Red Hot Holiday Stomp Celebration

Classic Arts Features   Red Hot Holiday Stomp Celebration
As the holiday season rapidly approaches, Jazz at Lincoln Center gears up for its annual Red Hot Holiday Stomp, a New Orleans-style good ol' time in Rose Theater, Dec. 10 _12.


It's that time of year when there's a certain magic in the air as people all over the world celebrate the holidays. It's also time for Jazz at Lincoln Center's annual Red Hot Holiday Stomp.

Jazz at Lincoln Center Executive Producer Laura Johnson finds Red Hot Holiday Stomp to be an alternative to the usual holiday shows: "Many of these great holiday songs are given a traditional New Orleans jazz treatment: a front line of trombone, clarinet, saxophone and trumpet, and a buoyant street feel in the rhythm section."

Johnson adds that this concert "captures the joy of New Orleans' comradarie and festivities. It's uplifting: New Orleans' jazz joined together with the feeling of the season."

Red Hot Holiday Stomp music director/trombonist extraordinaire Wycliffe Gordon says the celebration encompasses "Christmas, Hannukah, and everyone" in a true New York spirit. Gordon and friends holiday card from the Crescent City will include their ingenious re-imaginings of classic holiday favorites. On hand again this year are New Orleans' sons Victor Goines, Don Vappie, Herlin Riley, and others: not to mention the reindeer with the scarlet proboscis and the fat man with the bag.

Gordon is excited about the lineup of musicians involved; Riley (drums), Herman Burney (bass), Dan Nimmer (piano), Marcus Printup (trumpet), Goines (reeds), Joe Temperley (reeds), Vappie (guitar, banjo, vocals), and Gordon himself (trombone, tuba). The fifth annual Stomp, Gordon and the guys go way back: "We're like a family," he confides.

Put a little slip back in your hip with the swinging sounds that brings families back every year to this holiday celebration. Gordon's Red Hot Holiday Stomp last year featured his own arrangements of seasonal favorites like "Go Tell It On The Mountain," "The Christmas Song," "Red Hot Stomp," and "Do You Hear What I Hear?/The Little Drummer Boy." Plus, Gordon included popular holiday songs like "Blue Christmas," "Let It Snow," and "Winter Wonderland." You can expect to hear these this year as well as some new surprises.

To see Gordon play the trombone is truly a musical experience you will never forget. He has complete command of the instrument. It was simply destiny. "I really wanted to play drums," Gordon says. "My mom said, 'not under any circumstances will there be any drums in this house while I live here.' But, I had an older brother who really influenced me. I wanted to have whatever he had, whether it was a new toy, favorite food, a yo-yo, anything. He came home with a trombone one day, so I wanted a trombone: and that's how I initially took it up."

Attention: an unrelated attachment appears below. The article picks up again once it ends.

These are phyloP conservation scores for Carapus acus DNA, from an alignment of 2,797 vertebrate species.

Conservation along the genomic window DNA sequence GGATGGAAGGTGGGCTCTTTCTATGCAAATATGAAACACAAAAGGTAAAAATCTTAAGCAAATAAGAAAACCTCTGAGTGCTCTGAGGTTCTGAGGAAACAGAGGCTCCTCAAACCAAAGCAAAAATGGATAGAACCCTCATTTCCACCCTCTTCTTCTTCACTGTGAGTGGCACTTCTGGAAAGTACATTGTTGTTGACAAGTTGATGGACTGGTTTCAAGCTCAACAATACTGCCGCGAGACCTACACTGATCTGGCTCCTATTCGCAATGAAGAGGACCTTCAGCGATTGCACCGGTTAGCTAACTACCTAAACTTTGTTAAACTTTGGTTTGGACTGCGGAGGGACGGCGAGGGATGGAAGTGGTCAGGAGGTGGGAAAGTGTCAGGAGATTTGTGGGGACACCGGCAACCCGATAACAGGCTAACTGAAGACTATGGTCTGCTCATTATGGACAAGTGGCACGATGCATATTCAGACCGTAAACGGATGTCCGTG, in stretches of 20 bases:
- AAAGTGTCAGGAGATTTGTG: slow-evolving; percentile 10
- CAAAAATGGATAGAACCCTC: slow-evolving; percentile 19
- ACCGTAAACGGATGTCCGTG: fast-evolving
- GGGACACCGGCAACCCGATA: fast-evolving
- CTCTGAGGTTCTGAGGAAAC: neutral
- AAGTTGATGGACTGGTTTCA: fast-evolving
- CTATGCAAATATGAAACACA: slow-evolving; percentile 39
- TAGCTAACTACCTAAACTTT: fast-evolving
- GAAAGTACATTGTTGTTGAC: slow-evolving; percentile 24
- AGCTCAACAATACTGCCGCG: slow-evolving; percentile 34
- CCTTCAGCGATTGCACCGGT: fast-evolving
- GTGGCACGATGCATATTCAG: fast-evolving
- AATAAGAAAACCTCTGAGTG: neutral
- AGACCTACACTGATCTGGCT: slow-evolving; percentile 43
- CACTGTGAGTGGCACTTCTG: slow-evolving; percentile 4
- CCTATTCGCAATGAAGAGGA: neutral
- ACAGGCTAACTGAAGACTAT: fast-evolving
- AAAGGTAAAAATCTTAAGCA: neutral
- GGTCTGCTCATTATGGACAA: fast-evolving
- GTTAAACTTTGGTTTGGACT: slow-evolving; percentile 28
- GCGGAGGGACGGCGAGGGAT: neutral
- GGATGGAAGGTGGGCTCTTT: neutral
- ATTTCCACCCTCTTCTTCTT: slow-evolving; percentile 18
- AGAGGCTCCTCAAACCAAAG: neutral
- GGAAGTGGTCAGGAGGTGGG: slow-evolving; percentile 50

Gordon plays from the heart: you see it, hear it, and feel it as he crafts his art. "I grew up in the church. My father played classical music. So until I heard jazz at the age of twelve, I had no reference to jazz, but I quickly fell in love with the music and really got the feeling and the spirit of playing jazz. I was influenced by Louis Armstrong. At an early age, there was just something that felt good about the music and I was caught up from that time."

Having a long relationship with Wynton Marsalis and members of the Jazz at Lincoln Center Orchestra over the years, Gordon has developed a true love for his fellow artists. What's most important to him? "The fellowship with the cats," he says. "The fact that we get together to play some music, but mainly for the musicians to sport what they really can do. Herlin Riley plays drums but he grew up in the church, he can play any style. What I get out of it is, it's great for me when I'm playing, but it's also great for me when I'm not playing and I'm listening to someone else." The mutual admiration is there. That's what makes the magic.

Gordon and the guys go way back, "We're like a family," he confides. "We're pretty close and it goes beyond music. When you have that with those people, they are sharing your feeling, it makes a tremendous difference."

Come have some serious fun next month for the annual Red Hot Holiday Stomp. New Orleans and New York heat things up for the whole family.


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Scott H. Thompson is Assistant Director for Public Relations at Jazz at Lincoln Center.

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